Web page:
Before going out to look in the old houses, I asked a local if it was acceptable to approach them, and if it would be okay to take a camera. I didn’t want to do anything disrespectful. The advice I got was to call out at the door of any home I saw and if anyone answered, they said; “don’t go in!” …Good advice. One of my colleagues says she lived out here in the 70s. She lived out in the old abandoned houses as a child. Wish I had had her along as I was looking around. I was still new to the area, and had lots of questions.
You can see at least two different types of dwellings in the abandoned housing area which sits just on the other side of the tracks. There are basic wooden houses, many of which piled sod up outside for insulation. One also finds traditional Inupiat sod houses. Sorry folks, Inupiat in Alaska didn’t live in ice houses. They dug down a ways and then used driftwood and whale-bone to create a structure around the pit. Sod was then piled up around this to make the walls. This is a traditional home (or at least the Cliffnotes version thereof). The ice houses most people associate with Eskimos? Well you gotta go way East to find people that live in them.
Older remains can be found underneath the buildings in my pictures and some of the older remains have been washed out to sea (cause all these shorelines up here are receding).
The second thing that is interesting about Point Hope is an event that didn’t happen after all, …thankfully. Around 1958-62, the Atomic Energy Commission decided to create a deep water harbor about 30 miles south of Point Hope.
They were going to do it in a jiffy, so to speak.
Spokesmen for the AEC held a gathering at Point Hope and assured its residents that there were no lasting effects from radiation in Japan, and that any harms experienced by those in the Pacific were due to their own negligence. You may think they neglected a few facts in saying this. One additional fact they neglected to note was that the Inupiat were taping the meeting.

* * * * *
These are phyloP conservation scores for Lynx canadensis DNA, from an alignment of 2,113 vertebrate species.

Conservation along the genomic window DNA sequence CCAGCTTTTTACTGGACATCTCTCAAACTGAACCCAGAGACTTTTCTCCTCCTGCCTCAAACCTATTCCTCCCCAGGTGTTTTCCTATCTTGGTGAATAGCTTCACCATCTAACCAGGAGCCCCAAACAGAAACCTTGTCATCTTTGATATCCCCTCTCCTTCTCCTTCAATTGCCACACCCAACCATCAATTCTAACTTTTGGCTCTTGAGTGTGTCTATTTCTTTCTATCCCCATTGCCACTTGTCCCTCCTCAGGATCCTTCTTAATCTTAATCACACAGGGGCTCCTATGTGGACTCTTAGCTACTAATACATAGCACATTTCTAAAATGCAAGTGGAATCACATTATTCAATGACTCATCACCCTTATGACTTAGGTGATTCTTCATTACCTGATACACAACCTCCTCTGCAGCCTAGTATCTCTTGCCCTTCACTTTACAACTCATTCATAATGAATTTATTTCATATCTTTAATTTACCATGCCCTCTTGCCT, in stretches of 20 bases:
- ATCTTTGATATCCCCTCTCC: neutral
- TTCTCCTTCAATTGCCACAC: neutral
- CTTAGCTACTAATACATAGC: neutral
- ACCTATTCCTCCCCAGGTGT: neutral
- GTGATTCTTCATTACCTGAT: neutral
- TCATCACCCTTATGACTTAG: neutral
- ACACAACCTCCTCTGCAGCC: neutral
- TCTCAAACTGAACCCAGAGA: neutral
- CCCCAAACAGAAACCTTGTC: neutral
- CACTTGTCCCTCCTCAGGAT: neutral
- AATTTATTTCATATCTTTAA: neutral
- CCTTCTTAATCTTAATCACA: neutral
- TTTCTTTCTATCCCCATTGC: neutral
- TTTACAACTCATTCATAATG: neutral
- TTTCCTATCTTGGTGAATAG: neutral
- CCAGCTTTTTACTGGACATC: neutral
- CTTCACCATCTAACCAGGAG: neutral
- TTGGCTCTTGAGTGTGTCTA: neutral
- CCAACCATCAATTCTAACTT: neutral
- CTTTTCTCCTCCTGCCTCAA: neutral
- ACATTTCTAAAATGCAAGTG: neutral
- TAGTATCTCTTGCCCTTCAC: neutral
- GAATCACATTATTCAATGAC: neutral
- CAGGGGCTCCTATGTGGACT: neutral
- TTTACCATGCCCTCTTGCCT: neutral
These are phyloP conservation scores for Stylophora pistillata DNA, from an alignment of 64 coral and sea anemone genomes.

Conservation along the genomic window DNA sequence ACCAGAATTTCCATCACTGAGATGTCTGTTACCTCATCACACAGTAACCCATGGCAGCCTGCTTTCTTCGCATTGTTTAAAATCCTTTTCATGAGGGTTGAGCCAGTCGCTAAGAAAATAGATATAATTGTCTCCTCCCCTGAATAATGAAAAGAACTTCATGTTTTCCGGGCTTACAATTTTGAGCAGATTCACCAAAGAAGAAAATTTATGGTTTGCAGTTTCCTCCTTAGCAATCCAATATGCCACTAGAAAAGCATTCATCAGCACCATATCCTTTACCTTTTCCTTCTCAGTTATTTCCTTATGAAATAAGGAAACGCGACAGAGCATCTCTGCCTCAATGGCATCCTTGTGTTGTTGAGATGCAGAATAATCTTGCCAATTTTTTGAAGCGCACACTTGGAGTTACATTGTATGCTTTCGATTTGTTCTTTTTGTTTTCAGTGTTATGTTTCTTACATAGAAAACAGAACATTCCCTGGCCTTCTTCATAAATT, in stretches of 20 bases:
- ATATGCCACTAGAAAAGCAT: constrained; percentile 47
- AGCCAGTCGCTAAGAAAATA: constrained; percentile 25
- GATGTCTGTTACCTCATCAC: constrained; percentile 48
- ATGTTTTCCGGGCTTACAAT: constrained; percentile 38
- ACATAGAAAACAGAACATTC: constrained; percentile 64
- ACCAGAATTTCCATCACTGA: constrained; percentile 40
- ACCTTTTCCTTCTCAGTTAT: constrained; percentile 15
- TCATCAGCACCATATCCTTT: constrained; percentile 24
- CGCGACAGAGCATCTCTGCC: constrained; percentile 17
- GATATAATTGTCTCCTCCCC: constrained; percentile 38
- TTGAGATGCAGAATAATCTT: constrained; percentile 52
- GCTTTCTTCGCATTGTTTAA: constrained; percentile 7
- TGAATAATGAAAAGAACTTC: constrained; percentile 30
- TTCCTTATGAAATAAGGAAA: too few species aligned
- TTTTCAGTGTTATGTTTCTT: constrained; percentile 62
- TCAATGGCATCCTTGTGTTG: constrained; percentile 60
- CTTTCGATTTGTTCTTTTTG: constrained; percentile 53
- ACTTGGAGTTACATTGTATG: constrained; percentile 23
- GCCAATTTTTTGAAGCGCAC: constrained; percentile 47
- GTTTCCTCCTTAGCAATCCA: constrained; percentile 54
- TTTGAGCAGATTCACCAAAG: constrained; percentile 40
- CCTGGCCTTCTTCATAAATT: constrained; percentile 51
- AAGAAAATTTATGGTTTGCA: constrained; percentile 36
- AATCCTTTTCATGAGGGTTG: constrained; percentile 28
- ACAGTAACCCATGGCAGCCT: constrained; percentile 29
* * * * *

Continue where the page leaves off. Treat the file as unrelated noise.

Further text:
**** I am grateful to Barbara and Jack Donachy of Cutterlight.com for correcting my initial presentation here. If you scroll down a bit, you’ll see that they left a very informative comment on the topic. Y’all might also want to check out their own blog, because they live in Point Hope right now. ****
All of these were taken on an old Blackberry. I don’t seem to have taken too many pictures in town, so most of these are of the old houses and such. Sadly, I missed one of the most interesting features of th community, it’s huge graveyard. I saw it from above, and my Blackberry went wacko as I was trying to take the picture. Very disappointing!
If you click on a picture it will embiggen.
I’ve flown in smaller.
I think this was my first view of the tundra.
Point Hope from the Air
As I recall, this room cost about 200 a night.
Yes, the fuselage is built into the home.
Fuselage Manner from the alley.
Old House II)
Old House III
Traditional Skin boat (Umiaq) frame and sled frames.
Earlier this week I was fortunate enough to spend the day at Anaktuvuk Pass. We flew in at about 10ish in the morning and back out at 8ish in the evening. Anaktuvuk Pass is a small community on the North side of the Brooks range. It is currently home to about 300 people, having grown out of the settlement of Nunamiut (interior Inupiat).
At one time, I am told caribou herds used to come through this pass in the thousands. Today the numbers are not so high, and I hear they don’t come quite so conveniently close-by for supper. Still, I’d wager you can get a good bowl of tutu stew in this community.